Conclusions: The present meta-analysis reveals that both CRLF2 over-expression and deregulation are associated with poor prognosis in pediatric patients with ALL.
 
                                                        World J Pediatr 2015;11(2):126-133
 
Key words: acute lymphoblastic leukemia;
                    cytokine receptor-like factor 2;
                    meta-analysis;
                    prognosis
 
 
Introduction
Acute lymphoblastic leukemia (ALL) is the most common childhood malignancy and one of the major causes of cancer-related mortality in children. Survival rates for childhood ALL have increased dramatically over the last four decades as a result of risk-adjusted treatment, which implements risk factors such as an early treatment response and cytogenetic abnormalities, as well as rationally designed phases in the treatment backbone including remission induction, central nervous system prophylaxis, and intensification and maintenance phases of treatment.[1] However, despite these major improvements, ALL therapy still fails in approximately 20% of children, and surviving patients often experience serious toxicities.[2,3] This underscores the need to identify specific biomarkers that could serve as prognostic factors for ALL and stratify different risk groups for appropriate treatment.
The deregulated expression of cytokine receptor-like factor 2 (CRLF2), also known as thymic stromal lymphopoietin receptor (TSLPR), in B-cell precursor ALL was first described by Russell et al[4] in 2009. Two primary CRLF2 genomic lesions have been identified: a cryptic chromosomal translocation that juxtaposes CRLF2, located in the pseudoautosomal region (PAR1) of chromosome X or Y, to the immunoglobulin heavy chain locus (IGH@); and a PAR1 deletion upstream (centromeric) of CRLF2 that juxtaposes the first noncoding exon of P2RY8 to the entire coding region of CRLF2, resulting in a P2RY8-CRLF2 fusion. Recent studies[4-6] have also revealed that over-expression of CRLF2 is driven by its juxtaposition to either the IGH@ enhancer (IGH@-CRLF2) or the P2RY8 promoter (P2RY8-CRLF2). High expression levels of CRLF2 are thought to contribute to leukemogenesis by activation of the JAK-STAT pathway, leading to increased cell proliferation.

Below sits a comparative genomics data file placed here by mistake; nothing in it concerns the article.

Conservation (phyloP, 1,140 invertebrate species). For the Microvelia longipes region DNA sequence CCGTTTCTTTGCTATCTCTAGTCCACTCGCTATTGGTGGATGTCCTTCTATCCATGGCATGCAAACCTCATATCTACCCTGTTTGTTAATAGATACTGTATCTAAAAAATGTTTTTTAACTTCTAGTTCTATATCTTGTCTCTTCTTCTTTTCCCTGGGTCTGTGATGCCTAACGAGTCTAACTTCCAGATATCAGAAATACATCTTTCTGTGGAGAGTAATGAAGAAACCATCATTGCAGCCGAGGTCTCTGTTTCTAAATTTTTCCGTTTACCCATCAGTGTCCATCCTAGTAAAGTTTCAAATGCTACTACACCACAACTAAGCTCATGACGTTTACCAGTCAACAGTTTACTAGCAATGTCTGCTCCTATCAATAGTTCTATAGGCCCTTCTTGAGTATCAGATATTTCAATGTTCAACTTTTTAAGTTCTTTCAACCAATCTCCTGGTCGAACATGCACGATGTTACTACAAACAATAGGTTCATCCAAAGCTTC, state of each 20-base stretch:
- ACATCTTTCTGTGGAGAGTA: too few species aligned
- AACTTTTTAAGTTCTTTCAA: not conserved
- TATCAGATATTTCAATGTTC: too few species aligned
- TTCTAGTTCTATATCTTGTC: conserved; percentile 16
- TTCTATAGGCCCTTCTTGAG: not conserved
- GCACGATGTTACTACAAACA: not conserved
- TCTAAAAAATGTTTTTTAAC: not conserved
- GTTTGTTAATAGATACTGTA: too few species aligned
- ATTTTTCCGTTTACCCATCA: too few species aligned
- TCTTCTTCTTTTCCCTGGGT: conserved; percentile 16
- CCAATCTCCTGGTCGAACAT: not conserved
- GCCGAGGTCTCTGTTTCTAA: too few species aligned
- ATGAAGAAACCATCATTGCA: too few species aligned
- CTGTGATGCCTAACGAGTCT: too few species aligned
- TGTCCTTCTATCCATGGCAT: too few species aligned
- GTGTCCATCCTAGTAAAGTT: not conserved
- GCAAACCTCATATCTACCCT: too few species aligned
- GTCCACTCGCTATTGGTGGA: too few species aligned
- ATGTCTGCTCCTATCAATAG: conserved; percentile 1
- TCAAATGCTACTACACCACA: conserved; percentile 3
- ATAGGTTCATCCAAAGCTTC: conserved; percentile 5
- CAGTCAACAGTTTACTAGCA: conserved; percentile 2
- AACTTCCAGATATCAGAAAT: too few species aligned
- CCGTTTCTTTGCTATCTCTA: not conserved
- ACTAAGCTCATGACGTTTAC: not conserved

To date, several studies[1,6-17] have examined the prognostic impact of elevated CRLF2 expression or CRLF2 deregulation (CRLF2-d) in childhood ALL; however, whether CRLF2 represents a prognostic biomarker remains controversial. Because limited sample sizes in some studies might cause variations in the clinical significance of the results, we performed a systematic review and a meta-analysis to estimate the prognostic importance of CRLF2 alterations in ALL. We assessed the association of better clinical decision-making with the improvement of patient survival in childhood ALL.